Main Article Content
Indigenous populations are known to have poor health and health outcomes in many countries. Indigenous peoples continue to be the subjects of unethical research. Research that is undertaken without their consent, involvement in the design, delivery and interpretation of results that perpetuates negative stereotypes ignoring the historical and ongoing impacts of colonialism.
Objectives and Approach
In order to understand the health status and health system use of First Nations people in Manitoba Canada we developed a partnership between the First Nations Social Secretariat of Manitoba and researchers to link First Nations identifiers with administrative data. This partnership was based on long-standing relationships with researchers who were affiliated with the Manitoba Centre for Health Policy.
A tripartite data sharing agreement set out the parameters of sharing data that supported the linkage of the Federal Registered First Nations database to the Manitoba Population Research Data Repository. The DSA facilitated direct First Nations input into the indicators chosen, the reporting cohorts, the interpretation of results and the language of the report.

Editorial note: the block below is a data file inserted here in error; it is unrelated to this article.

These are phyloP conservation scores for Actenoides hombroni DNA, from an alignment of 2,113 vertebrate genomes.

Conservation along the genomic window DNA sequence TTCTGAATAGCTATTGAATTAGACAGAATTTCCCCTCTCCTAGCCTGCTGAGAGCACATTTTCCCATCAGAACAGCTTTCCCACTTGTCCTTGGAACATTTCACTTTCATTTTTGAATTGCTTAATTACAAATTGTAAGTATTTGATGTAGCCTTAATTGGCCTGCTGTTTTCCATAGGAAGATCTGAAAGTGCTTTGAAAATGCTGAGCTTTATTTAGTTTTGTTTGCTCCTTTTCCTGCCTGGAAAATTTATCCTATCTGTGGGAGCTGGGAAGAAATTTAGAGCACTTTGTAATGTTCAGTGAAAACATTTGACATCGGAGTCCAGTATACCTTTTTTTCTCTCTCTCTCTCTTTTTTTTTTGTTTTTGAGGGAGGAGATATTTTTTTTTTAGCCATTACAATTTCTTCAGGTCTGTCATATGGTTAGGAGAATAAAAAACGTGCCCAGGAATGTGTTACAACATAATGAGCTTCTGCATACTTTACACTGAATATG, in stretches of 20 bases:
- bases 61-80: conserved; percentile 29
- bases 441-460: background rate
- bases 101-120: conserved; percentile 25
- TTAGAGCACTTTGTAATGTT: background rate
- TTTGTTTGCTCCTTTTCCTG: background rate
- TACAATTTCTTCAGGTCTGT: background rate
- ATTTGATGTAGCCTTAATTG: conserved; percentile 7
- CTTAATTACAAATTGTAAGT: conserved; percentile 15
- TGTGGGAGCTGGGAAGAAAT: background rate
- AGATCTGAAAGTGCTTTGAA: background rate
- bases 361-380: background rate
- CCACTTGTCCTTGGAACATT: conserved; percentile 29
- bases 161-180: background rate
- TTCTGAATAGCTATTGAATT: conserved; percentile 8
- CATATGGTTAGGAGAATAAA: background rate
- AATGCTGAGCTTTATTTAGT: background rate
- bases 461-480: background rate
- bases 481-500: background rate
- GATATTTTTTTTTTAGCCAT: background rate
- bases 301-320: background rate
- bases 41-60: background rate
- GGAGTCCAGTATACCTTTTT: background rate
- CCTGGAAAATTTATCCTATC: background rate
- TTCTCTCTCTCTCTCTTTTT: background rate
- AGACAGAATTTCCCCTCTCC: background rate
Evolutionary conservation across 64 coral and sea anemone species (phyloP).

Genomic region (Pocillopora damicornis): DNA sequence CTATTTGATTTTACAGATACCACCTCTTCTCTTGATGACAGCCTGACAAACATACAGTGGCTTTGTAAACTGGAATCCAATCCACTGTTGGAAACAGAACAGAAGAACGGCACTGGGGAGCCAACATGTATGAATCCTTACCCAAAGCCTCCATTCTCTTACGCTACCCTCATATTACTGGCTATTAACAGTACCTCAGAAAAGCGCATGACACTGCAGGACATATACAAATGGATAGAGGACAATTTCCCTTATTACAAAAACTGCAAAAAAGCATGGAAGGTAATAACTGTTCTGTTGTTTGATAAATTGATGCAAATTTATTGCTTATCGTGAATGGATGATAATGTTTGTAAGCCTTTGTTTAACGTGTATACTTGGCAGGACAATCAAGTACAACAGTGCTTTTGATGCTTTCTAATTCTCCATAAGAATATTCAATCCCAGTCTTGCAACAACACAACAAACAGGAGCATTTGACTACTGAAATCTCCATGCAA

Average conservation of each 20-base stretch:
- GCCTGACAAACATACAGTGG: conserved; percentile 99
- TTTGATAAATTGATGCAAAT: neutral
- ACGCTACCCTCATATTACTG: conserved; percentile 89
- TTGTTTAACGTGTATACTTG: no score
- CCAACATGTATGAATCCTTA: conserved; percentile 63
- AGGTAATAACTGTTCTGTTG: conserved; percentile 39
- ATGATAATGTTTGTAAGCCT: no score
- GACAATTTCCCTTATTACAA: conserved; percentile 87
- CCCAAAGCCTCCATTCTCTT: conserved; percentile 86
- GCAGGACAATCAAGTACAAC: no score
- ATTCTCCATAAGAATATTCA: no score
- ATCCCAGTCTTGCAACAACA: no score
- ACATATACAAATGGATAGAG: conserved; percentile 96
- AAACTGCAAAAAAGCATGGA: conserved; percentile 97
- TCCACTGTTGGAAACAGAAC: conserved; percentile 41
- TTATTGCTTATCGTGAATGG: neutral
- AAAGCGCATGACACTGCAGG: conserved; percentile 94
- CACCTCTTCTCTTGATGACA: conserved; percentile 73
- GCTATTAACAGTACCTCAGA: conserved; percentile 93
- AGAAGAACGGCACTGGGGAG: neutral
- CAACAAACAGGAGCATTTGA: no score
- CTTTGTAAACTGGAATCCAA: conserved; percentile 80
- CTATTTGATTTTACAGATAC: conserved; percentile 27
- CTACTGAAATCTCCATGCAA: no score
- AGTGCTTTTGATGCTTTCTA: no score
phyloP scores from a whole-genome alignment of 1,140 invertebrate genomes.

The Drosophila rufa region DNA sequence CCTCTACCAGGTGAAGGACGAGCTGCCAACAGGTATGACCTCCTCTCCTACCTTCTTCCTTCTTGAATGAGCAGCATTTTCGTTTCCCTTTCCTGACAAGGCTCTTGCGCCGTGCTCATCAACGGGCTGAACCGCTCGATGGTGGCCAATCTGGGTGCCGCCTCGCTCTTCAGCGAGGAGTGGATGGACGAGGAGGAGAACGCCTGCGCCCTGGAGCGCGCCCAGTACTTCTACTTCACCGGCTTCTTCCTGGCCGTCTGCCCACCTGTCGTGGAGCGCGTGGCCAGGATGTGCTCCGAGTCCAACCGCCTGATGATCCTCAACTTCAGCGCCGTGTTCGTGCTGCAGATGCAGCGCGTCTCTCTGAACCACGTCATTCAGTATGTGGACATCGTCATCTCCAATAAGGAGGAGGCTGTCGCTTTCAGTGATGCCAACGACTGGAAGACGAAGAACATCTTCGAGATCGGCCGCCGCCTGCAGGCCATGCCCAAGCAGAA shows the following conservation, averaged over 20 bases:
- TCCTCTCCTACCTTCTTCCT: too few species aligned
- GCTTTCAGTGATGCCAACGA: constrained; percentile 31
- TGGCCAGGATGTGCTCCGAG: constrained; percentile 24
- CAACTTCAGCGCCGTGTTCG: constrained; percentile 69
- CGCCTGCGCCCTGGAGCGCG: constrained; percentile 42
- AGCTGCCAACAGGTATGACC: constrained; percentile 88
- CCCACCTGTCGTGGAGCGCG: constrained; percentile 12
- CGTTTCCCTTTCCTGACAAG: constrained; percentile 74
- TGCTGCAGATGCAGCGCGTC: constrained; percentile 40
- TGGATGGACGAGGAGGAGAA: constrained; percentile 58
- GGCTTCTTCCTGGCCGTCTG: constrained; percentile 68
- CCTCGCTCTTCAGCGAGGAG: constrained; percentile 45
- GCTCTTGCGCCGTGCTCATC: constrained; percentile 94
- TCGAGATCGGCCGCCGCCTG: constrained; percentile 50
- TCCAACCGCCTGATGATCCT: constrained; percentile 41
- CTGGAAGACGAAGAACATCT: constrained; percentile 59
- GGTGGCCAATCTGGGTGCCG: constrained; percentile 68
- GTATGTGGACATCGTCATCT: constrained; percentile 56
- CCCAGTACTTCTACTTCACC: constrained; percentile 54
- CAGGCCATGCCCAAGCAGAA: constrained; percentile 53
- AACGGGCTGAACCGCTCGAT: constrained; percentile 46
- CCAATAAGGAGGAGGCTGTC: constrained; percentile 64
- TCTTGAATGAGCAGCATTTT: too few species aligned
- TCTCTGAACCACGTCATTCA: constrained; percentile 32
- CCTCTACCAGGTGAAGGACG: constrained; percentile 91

Conclusion / Implications
DSAs can be used as a tool to facilitate partnerships with Non-indigenous researchers and Indigenous Nations that lead to meaningful partnerships and lay the foundation for respectful and ethical research. The research presents findings the health of First Nations and shines a light on the underlying colonialism and racism that contributes to the health inequities. These findings have the potential to influence health and well-being of First Nation peoples in Manitoba. This model of collaboration can be used a model in other jurisdictions.
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